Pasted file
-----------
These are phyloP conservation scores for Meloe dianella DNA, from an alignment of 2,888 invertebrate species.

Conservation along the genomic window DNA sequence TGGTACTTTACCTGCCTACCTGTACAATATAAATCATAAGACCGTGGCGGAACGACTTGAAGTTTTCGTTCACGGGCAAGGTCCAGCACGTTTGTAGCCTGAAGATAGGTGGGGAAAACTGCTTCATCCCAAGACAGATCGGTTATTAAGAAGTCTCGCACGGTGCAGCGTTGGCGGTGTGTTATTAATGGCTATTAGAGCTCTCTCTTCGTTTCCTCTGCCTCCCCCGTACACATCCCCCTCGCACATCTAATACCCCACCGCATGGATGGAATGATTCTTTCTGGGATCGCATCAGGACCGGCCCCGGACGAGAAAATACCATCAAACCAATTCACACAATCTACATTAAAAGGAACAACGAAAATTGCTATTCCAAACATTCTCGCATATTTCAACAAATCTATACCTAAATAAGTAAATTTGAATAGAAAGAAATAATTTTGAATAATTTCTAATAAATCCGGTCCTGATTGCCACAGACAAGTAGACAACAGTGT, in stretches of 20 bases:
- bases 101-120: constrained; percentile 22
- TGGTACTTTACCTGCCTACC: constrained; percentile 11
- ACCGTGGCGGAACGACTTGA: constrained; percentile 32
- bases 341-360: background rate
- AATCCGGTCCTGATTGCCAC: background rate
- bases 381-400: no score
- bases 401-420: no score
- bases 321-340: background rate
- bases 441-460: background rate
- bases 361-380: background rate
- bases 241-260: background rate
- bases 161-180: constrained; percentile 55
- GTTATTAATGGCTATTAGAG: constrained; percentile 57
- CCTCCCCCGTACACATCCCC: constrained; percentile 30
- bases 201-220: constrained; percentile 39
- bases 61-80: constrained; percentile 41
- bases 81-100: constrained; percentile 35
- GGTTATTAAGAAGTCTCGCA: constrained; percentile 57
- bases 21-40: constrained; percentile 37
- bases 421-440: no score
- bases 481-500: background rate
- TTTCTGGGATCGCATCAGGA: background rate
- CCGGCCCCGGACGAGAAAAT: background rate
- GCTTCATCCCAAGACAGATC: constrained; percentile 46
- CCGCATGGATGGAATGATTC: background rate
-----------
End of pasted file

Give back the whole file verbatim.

These are phyloP conservation scores for Meloe dianella DNA, from an alignment of 2,888 invertebrate species.

Conservation along the genomic window DNA sequence TGGTACTTTACCTGCCTACCTGTACAATATAAATCATAAGACCGTGGCGGAACGACTTGAAGTTTTCGTTCACGGGCAAGGTCCAGCACGTTTGTAGCCTGAAGATAGGTGGGGAAAACTGCTTCATCCCAAGACAGATCGGTTATTAAGAAGTCTCGCACGGTGCAGCGTTGGCGGTGTGTTATTAATGGCTATTAGAGCTCTCTCTTCGTTTCCTCTGCCTCCCCCGTACACATCCCCCTCGCACATCTAATACCCCACCGCATGGATGGAATGATTCTTTCTGGGATCGCATCAGGACCGGCCCCGGACGAGAAAATACCATCAAACCAATTCACACAATCTACATTAAAAGGAACAACGAAAATTGCTATTCCAAACATTCTCGCATATTTCAACAAATCTATACCTAAATAAGTAAATTTGAATAGAAAGAAATAATTTTGAATAATTTCTAATAAATCCGGTCCTGATTGCCACAGACAAGTAGACAACAGTGT, in stretches of 20 bases:
- bases 101-120: constrained; percentile 22
- TGGTACTTTACCTGCCTACC: constrained; percentile 11
- ACCGTGGCGGAACGACTTGA: constrained; percentile 32
- bases 341-360: background rate
- AATCCGGTCCTGATTGCCAC: background rate
- bases 381-400: no score
- bases 401-420: no score
- bases 321-340: background rate
- bases 441-460: background rate
- bases 361-380: background rate
- bases 241-260: background rate
- bases 161-180: constrained; percentile 55
- GTTATTAATGGCTATTAGAG: constrained; percentile 57
- CCTCCCCCGTACACATCCCC: constrained; percentile 30
- bases 201-220: constrained; percentile 39
- bases 61-80: constrained; percentile 41
- bases 81-100: constrained; percentile 35
- GGTTATTAAGAAGTCTCGCA: constrained; percentile 57
- bases 21-40: constrained; percentile 37
- bases 421-440: no score
- bases 481-500: background rate
- TTTCTGGGATCGCATCAGGA: background rate
- CCGGCCCCGGACGAGAAAAT: background rate
- GCTTCATCCCAAGACAGATC: constrained; percentile 46
- CCGCATGGATGGAATGATTC: background rate